Broadband or a pub?
What infrastructure do you need in place in order to support your business? Do you rely on a good catchment area and the wide availability of parking in order to bring employees and customers to your door? Are good road and rail links of prime importance, or would fast and stable broadband and telephone communications come top of your list?
Whilst the answer will vary from business to business you may find that your needs don’t always align with the priorities set down by your local authority. So much so that a recent survey by the Country Land and Business Association (CLA) into sustainable villages has found that whilst 92% of local authorities include the availability of a pub in their assessment matrix, just 18% see broadband as a factor worthy of consideration.
We have to admit that it is hardly surprising that the humble telephone box came bottom of the list obtained by the CLA. In fact, what is more surprising is that 2% of local authorities still include phone box availability at all when assessing village sustainability. At the other end of the scale, post offices came top of the list at 98%, closely followed by primary school, food shop and GP services; all at 96%.
Now this survey was looking at the sustainability of villages and therefore responses are perhaps more skewed towards individuals living in villages rather than businesses. Nevertheless, with so little emphasis placed on broadband there is a concern that rural areas are in danger of being left behind in the technology race. Whilst Ofcom is working on delivering the Universal Service Obligation which should deliver broadband to the hardest to reach premises in rural areas, implementation is still at least a year off. In the meantime businesses in areas with poor broadband availability are not able to compete on a level playing field, thereby potentially hampering the ability for rural businesses to expand and bring employment to rural areas. As the CLA report comments “If we are to truly understand what makes a place sustainable in the 21st century we must use 21st century criteria.”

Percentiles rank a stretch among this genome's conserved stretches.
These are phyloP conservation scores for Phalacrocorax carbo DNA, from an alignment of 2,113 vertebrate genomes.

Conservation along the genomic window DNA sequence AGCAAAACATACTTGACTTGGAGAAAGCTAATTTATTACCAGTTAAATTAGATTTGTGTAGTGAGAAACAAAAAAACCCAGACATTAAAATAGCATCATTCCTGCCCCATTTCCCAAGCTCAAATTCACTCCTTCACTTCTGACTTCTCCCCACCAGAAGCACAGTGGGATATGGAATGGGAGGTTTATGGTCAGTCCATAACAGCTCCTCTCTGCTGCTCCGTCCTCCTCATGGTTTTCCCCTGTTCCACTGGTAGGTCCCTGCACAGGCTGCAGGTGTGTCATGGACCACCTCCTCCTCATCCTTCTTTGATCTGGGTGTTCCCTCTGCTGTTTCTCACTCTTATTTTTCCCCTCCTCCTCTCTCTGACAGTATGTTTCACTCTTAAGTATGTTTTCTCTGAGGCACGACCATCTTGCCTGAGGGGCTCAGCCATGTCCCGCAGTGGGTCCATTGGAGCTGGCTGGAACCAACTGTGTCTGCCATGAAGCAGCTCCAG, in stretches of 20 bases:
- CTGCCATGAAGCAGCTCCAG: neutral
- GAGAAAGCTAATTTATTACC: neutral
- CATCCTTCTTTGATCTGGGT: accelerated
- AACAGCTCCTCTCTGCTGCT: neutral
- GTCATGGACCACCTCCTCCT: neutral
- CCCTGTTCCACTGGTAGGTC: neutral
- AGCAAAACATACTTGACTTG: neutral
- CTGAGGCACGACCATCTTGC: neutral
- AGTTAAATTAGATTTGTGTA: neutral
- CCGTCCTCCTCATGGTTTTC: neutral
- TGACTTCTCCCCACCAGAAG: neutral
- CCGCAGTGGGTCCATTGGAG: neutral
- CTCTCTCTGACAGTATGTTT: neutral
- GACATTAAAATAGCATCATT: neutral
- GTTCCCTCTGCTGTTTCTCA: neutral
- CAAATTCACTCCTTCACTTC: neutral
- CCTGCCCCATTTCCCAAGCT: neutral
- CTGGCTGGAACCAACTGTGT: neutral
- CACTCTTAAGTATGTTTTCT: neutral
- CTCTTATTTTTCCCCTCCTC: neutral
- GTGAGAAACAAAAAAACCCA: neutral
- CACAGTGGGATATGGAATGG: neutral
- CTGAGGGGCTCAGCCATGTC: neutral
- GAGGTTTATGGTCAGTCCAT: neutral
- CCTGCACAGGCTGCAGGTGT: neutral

Let’s just look at one area where lack of fast broadband can hamper businesses. VoIP (Voice over Internet Protocol) enables businesses to make telephone calls over the internet. This potentially brings cost savings; thereby encouraging open communications which could boost business efficiency. For example VoIP calls between users on the same network are free meaning that a business could link its central office with home workers or key suppliers without incurring the cost of phone calls or having to pay for multiple line rentals. And even if the recipient isn’t on a VoIP system there is still the potential for cost savings whether the business call is made within the UK or to an overseas customer, supplier or employee.
However, VoIP does require a stable broadband connection with a reasonable bandwidth; Callagenix recommends a bandwidth of 100K bits per second upload and download for business grade calls. And obviously, the more people you have working within your business who are making calls on a regular basis the greater the bandwidth which you will require. VoIP is rapidly becoming the default way to transmit calls. By linking it to a business telephony system it can help to bring cost savings and flexibility to business communications.